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Old 08-02-2006, 09:38 PM   #167
JCMElway's Avatar

Join Date: Dec 2002
Location: Grand Rapids, MI
Posts: 8,294


With the 41st selection Those Cheap Bastards select:

Adam Oates, C, Red Wings/Bruins/Capitals.

I may move him over to RW, I'm not sure yet. He's a rightie, so the transition whouldn't be out of the question. Not every guy can be an all-out scorer. Oates was great a giving it up so others could "put the biscuit in the basket."

--13th on the all time points list
--6th on the all time assists list

Oates initially did not have much hope of an NHL career, until Rensselaer Polytechnic Institute offerred him a scholarship. He played for the college from 1982 to 1985, where he was a major contributor to RPI's 1985 NCAA Division I championship. After that season, Oates signed as an undrafted free agent with the Detroit Red Wings, with the richest rookie contract up to this time at $1 million over four years. Oates eventually graduated with a Management degree from RPI in 1991.

Although the team's second centreman behind Steve Yzerman, Oates solidified his reputation as an elite NHL playmaker with the Red Wings, and by his last season with the club 1988-89 he was scoring at an almost assist-per-game pace. However, he was traded to the St. Louis Blues after the season along with Paul MacLean for Bernie Federko and Tony McKegney.

Oates prospered in St. Louis, where he teamed up with Brett Hull and became part of the "Hull n Oates" tandem, a reference to the musical duo of Hall & Oates. Mostly thanks to Oates, Hull had three consecutive seasons with at least 70 goals, including the 1990-91 season when Hull scored 86 (a record for right wingers) and won the Hart Trophy. Oates also had a spectacular season, as he had 90 assists and 115 points in only 61 games, earning him a NHL Second Team All-Star. However, as Oates was paid far lower than his market worth, he held out for much of the next season until he was traded to the Boston Bruins in return for Craig Janney and Stephane Quintal.

Oates had perhaps his best seasons yet in 1992-93, as he scored a career-high 45 goals, 97 assists and 142 points to finish third overall in regular season scoring behind Mario Lemieux and Pat LaFontaine. Ironically, the only other player to score 100 points for the Bruins that season was fellow RPI alumnus, Joe Juneau. As well, Oates' 97 assists were more formidable than his totals in his St. Louis years, considering that he did not have a bona-fide sniper playing alongside him the whole season, as Bruins sniper Cam Neely was injured for all but 13 games during the season. The next season, Oates again finished third with 32 goals, 80 assists, and 112 points, behind Wayne Gretzky and Sergei Federov.

Oates played with Boston until the 1996-97 NHL season, when he was traded to the Washington Capitals with Bill Ranford and Rick Tocchet for Jim Carey, Anson Carter, Jason Allison and Washington's 3rd round choice (Lee Goren) in 1997 Entry Draft, March 1, 1997 in a blockbuster move near the trading deadline. Oates helped lead the Capitals to the Stanley Cup Finals the next season, but failed to win as the Capitals lost to the Red Wings, Oates' first NHL team. Oates had a few more productive seasons with the Caps, leading the league in assists in 2000-01 and 2001-02, both feats were done in the two seasons leading up to his fortieth birthday which also made him the oldest player to do so. On January 14, 2002, Oates became only the eighth player in NHL history to earn at least 1,000 career assists, a tribute to his playmaking skills.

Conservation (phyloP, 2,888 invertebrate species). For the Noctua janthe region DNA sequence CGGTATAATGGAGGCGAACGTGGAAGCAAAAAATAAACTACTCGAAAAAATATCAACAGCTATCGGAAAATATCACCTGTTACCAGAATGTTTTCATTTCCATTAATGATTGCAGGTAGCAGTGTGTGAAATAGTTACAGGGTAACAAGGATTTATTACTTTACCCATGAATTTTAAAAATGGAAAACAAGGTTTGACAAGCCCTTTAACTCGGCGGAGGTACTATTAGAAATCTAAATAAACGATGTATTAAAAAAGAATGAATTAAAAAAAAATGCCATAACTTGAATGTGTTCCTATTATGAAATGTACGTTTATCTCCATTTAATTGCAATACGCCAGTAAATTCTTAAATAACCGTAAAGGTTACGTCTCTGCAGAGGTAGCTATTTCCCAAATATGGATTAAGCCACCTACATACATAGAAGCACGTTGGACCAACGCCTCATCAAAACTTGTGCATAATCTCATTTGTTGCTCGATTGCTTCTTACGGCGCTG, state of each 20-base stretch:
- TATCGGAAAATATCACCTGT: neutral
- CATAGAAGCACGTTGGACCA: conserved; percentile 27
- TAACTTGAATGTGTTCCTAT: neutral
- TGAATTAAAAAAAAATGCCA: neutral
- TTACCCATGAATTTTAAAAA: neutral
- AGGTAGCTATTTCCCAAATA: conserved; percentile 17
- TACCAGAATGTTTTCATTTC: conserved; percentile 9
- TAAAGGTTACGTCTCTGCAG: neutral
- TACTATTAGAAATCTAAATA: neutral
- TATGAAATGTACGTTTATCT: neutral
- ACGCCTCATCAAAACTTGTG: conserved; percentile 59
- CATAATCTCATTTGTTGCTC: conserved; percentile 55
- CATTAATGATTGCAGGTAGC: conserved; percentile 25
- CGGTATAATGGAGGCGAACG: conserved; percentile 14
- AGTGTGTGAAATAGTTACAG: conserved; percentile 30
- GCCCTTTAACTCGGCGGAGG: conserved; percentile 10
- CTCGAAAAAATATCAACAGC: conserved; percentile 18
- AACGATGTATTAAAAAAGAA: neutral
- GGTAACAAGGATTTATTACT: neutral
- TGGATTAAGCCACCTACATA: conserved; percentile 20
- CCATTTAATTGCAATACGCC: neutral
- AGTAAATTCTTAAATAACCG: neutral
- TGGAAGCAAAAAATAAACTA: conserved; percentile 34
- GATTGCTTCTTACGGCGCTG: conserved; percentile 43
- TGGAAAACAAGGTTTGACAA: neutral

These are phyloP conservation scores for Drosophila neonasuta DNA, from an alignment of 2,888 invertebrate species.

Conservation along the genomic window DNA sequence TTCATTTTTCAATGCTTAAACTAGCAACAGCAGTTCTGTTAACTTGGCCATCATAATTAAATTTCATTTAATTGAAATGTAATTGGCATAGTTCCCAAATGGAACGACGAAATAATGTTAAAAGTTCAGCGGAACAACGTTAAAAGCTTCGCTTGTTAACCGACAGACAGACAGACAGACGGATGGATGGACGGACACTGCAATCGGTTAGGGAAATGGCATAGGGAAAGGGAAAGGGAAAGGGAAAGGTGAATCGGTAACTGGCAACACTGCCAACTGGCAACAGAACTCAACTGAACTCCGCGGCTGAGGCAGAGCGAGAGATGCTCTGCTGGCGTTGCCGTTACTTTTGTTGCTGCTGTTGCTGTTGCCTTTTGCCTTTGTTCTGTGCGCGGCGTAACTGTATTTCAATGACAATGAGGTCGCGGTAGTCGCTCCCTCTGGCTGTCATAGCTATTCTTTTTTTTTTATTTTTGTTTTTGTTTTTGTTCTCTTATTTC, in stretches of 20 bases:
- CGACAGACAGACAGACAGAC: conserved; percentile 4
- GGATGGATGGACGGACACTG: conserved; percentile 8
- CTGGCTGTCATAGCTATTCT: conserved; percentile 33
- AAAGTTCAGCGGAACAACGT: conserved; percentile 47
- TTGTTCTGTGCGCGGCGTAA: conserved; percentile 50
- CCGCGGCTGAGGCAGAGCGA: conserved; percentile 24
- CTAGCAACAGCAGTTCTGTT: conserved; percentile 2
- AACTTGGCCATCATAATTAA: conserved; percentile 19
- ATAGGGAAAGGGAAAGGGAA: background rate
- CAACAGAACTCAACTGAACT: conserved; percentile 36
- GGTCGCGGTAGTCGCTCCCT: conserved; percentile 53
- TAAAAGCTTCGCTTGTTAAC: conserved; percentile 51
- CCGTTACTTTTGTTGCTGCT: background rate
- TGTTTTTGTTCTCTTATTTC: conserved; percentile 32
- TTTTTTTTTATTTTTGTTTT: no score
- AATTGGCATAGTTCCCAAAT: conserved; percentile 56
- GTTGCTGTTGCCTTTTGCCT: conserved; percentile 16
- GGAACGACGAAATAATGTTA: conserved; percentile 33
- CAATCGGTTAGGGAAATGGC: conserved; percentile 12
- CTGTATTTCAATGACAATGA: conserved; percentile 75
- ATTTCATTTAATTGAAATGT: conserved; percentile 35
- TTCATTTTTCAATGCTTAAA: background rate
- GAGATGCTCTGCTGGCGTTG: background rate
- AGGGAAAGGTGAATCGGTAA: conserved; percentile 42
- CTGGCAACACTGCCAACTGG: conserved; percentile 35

In 2002-03, Oates made his second trip to the Stanley Cup Finals, this time with the Mighty Ducks of Anaheim, but again his team was beat out, this time in seven games by the New Jersey Devils. His career looked to be over after the season, but on November 17, 2003, the Edmonton Oilers desperately needed a center, and signed Oates to a contract. However, the season was a disappointment as he scored only two goals and 18 points, although the Oilers stayed in the playoff hunt until the end of the season. Oates announced his retirement on April 3, 2004 after his team was narrowly eliminated from the postseason


Next to Gretzky, Oates is considered one of the most creative and effective playmakers in the modern NHL era, as Oates had more assists than any other player during the 1990s except for Gretzky. Brett Hull and Oates united to form a high-scoring tandem for three years, with Oates supplying the playmaking for Hull, who was a natural sniper. During those three years, Hull's goal totals were 72-86-70. Outside of the three season, when Hull was not centered by Oates, he never surmounted the 60 goal mark.

Despite his skillful playmaking, strong face-off win percentage, and impressive scoring statistics, Oates never won the Stanley Cup in his career. He was also well known as a clean player, being a six time finalist for the Lady Byng Trophy but losing to Wayne Gretzky, Pierre Turgeon, Ron Francis, and Joe Sakic. He finished third in regular season scoring three times (1990-1991, 1992-1993, and 1993-1994), but only made the postseason All-Star Second Team in 1991. The other two seasons near the top, Oates narrowed missed out because players that finished ahead of him in the scoring place also played centre. Oates's lack of honours meant that he was often underrated compared to his peers.

Oates is considered by most hockey experts to be a favourite for the Hockey Hall of Fame when he is eligible in 2007 but has a lot of competition (Mark Messier, Scott Stevens, Al MacInnis and Ron Francis all become eligible the same year) so it may take a few tries before he gets inducted.
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